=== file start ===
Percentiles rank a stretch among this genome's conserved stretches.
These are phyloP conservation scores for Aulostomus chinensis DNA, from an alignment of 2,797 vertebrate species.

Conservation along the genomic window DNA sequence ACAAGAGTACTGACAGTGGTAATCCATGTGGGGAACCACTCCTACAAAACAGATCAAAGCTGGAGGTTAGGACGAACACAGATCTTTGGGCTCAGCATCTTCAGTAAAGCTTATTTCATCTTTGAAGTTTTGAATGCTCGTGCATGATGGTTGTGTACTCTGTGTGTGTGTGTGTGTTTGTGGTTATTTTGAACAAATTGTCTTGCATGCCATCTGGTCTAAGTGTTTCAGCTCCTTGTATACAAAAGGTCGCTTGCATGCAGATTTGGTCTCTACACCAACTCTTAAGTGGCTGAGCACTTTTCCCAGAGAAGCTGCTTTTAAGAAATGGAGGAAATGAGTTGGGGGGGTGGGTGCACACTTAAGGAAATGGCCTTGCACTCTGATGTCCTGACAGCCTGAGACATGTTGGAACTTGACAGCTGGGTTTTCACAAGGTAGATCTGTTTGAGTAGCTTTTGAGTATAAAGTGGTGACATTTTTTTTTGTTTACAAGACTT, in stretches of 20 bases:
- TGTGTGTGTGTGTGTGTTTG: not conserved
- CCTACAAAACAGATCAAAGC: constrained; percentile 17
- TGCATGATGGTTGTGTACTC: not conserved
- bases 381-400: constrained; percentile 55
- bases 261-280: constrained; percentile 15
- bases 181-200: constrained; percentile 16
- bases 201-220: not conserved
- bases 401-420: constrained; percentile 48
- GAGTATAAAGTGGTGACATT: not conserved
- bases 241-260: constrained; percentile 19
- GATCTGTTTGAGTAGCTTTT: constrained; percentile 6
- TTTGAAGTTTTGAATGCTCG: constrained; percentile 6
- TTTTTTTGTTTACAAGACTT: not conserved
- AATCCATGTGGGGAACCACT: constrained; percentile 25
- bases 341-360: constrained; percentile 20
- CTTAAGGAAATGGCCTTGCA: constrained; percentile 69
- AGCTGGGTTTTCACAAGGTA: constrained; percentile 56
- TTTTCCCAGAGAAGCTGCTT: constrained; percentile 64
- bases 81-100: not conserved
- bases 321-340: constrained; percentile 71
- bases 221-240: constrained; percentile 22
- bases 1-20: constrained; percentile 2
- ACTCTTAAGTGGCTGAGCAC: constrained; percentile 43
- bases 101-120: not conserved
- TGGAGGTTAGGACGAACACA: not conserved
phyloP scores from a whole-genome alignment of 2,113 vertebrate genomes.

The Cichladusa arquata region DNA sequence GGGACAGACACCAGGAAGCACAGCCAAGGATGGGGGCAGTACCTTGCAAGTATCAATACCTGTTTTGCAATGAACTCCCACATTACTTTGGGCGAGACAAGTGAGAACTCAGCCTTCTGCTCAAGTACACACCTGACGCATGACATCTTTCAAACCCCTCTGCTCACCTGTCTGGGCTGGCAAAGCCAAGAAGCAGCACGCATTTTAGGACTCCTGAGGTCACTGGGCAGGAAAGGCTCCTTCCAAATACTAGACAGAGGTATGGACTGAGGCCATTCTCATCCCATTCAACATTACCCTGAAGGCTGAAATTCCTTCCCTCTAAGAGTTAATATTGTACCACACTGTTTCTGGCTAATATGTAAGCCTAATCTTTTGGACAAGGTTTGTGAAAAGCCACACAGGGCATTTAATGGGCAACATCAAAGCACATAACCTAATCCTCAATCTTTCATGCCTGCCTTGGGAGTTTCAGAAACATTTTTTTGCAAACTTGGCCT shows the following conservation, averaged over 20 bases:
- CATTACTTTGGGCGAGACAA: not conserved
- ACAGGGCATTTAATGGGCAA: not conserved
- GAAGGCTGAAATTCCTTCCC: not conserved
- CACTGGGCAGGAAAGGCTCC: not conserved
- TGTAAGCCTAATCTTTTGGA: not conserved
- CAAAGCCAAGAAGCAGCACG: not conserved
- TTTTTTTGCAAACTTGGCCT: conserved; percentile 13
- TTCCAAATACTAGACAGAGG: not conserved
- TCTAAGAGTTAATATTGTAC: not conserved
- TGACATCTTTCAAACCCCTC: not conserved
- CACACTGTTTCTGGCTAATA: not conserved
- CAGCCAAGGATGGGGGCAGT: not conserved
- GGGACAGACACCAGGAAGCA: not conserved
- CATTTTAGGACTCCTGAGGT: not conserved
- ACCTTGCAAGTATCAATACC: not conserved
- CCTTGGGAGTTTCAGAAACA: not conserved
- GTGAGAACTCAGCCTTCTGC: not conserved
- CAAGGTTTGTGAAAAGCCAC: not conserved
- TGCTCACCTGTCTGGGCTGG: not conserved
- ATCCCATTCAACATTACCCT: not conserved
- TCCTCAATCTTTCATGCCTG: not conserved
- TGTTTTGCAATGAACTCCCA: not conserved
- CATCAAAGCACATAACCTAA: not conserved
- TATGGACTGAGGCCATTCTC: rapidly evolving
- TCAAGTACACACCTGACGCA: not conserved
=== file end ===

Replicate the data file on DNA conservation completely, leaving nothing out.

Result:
Percentiles rank a stretch among this genome's conserved stretches.
These are phyloP conservation scores for Aulostomus chinensis DNA, from an alignment of 2,797 vertebrate species.

Conservation along the genomic window DNA sequence ACAAGAGTACTGACAGTGGTAATCCATGTGGGGAACCACTCCTACAAAACAGATCAAAGCTGGAGGTTAGGACGAACACAGATCTTTGGGCTCAGCATCTTCAGTAAAGCTTATTTCATCTTTGAAGTTTTGAATGCTCGTGCATGATGGTTGTGTACTCTGTGTGTGTGTGTGTGTTTGTGGTTATTTTGAACAAATTGTCTTGCATGCCATCTGGTCTAAGTGTTTCAGCTCCTTGTATACAAAAGGTCGCTTGCATGCAGATTTGGTCTCTACACCAACTCTTAAGTGGCTGAGCACTTTTCCCAGAGAAGCTGCTTTTAAGAAATGGAGGAAATGAGTTGGGGGGGTGGGTGCACACTTAAGGAAATGGCCTTGCACTCTGATGTCCTGACAGCCTGAGACATGTTGGAACTTGACAGCTGGGTTTTCACAAGGTAGATCTGTTTGAGTAGCTTTTGAGTATAAAGTGGTGACATTTTTTTTTGTTTACAAGACTT, in stretches of 20 bases:
- TGTGTGTGTGTGTGTGTTTG: not conserved
- CCTACAAAACAGATCAAAGC: constrained; percentile 17
- TGCATGATGGTTGTGTACTC: not conserved
- bases 381-400: constrained; percentile 55
- bases 261-280: constrained; percentile 15
- bases 181-200: constrained; percentile 16
- bases 201-220: not conserved
- bases 401-420: constrained; percentile 48
- GAGTATAAAGTGGTGACATT: not conserved
- bases 241-260: constrained; percentile 19
- GATCTGTTTGAGTAGCTTTT: constrained; percentile 6
- TTTGAAGTTTTGAATGCTCG: constrained; percentile 6
- TTTTTTTGTTTACAAGACTT: not conserved
- AATCCATGTGGGGAACCACT: constrained; percentile 25
- bases 341-360: constrained; percentile 20
- CTTAAGGAAATGGCCTTGCA: constrained; percentile 69
- AGCTGGGTTTTCACAAGGTA: constrained; percentile 56
- TTTTCCCAGAGAAGCTGCTT: constrained; percentile 64
- bases 81-100: not conserved
- bases 321-340: constrained; percentile 71
- bases 221-240: constrained; percentile 22
- bases 1-20: constrained; percentile 2
- ACTCTTAAGTGGCTGAGCAC: constrained; percentile 43
- bases 101-120: not conserved
- TGGAGGTTAGGACGAACACA: not conserved
phyloP scores from a whole-genome alignment of 2,113 vertebrate genomes.

The Cichladusa arquata region DNA sequence GGGACAGACACCAGGAAGCACAGCCAAGGATGGGGGCAGTACCTTGCAAGTATCAATACCTGTTTTGCAATGAACTCCCACATTACTTTGGGCGAGACAAGTGAGAACTCAGCCTTCTGCTCAAGTACACACCTGACGCATGACATCTTTCAAACCCCTCTGCTCACCTGTCTGGGCTGGCAAAGCCAAGAAGCAGCACGCATTTTAGGACTCCTGAGGTCACTGGGCAGGAAAGGCTCCTTCCAAATACTAGACAGAGGTATGGACTGAGGCCATTCTCATCCCATTCAACATTACCCTGAAGGCTGAAATTCCTTCCCTCTAAGAGTTAATATTGTACCACACTGTTTCTGGCTAATATGTAAGCCTAATCTTTTGGACAAGGTTTGTGAAAAGCCACACAGGGCATTTAATGGGCAACATCAAAGCACATAACCTAATCCTCAATCTTTCATGCCTGCCTTGGGAGTTTCAGAAACATTTTTTTGCAAACTTGGCCT shows the following conservation, averaged over 20 bases:
- CATTACTTTGGGCGAGACAA: not conserved
- ACAGGGCATTTAATGGGCAA: not conserved
- GAAGGCTGAAATTCCTTCCC: not conserved
- CACTGGGCAGGAAAGGCTCC: not conserved
- TGTAAGCCTAATCTTTTGGA: not conserved
- CAAAGCCAAGAAGCAGCACG: not conserved
- TTTTTTTGCAAACTTGGCCT: conserved; percentile 13
- TTCCAAATACTAGACAGAGG: not conserved
- TCTAAGAGTTAATATTGTAC: not conserved
- TGACATCTTTCAAACCCCTC: not conserved
- CACACTGTTTCTGGCTAATA: not conserved
- CAGCCAAGGATGGGGGCAGT: not conserved
- GGGACAGACACCAGGAAGCA: not conserved
- CATTTTAGGACTCCTGAGGT: not conserved
- ACCTTGCAAGTATCAATACC: not conserved
- CCTTGGGAGTTTCAGAAACA: not conserved
- GTGAGAACTCAGCCTTCTGC: not conserved
- CAAGGTTTGTGAAAAGCCAC: not conserved
- TGCTCACCTGTCTGGGCTGG: not conserved
- ATCCCATTCAACATTACCCT: not conserved
- TCCTCAATCTTTCATGCCTG: not conserved
- TGTTTTGCAATGAACTCCCA: not conserved
- CATCAAAGCACATAACCTAA: not conserved
- TATGGACTGAGGCCATTCTC: rapidly evolving
- TCAAGTACACACCTGACGCA: not conserved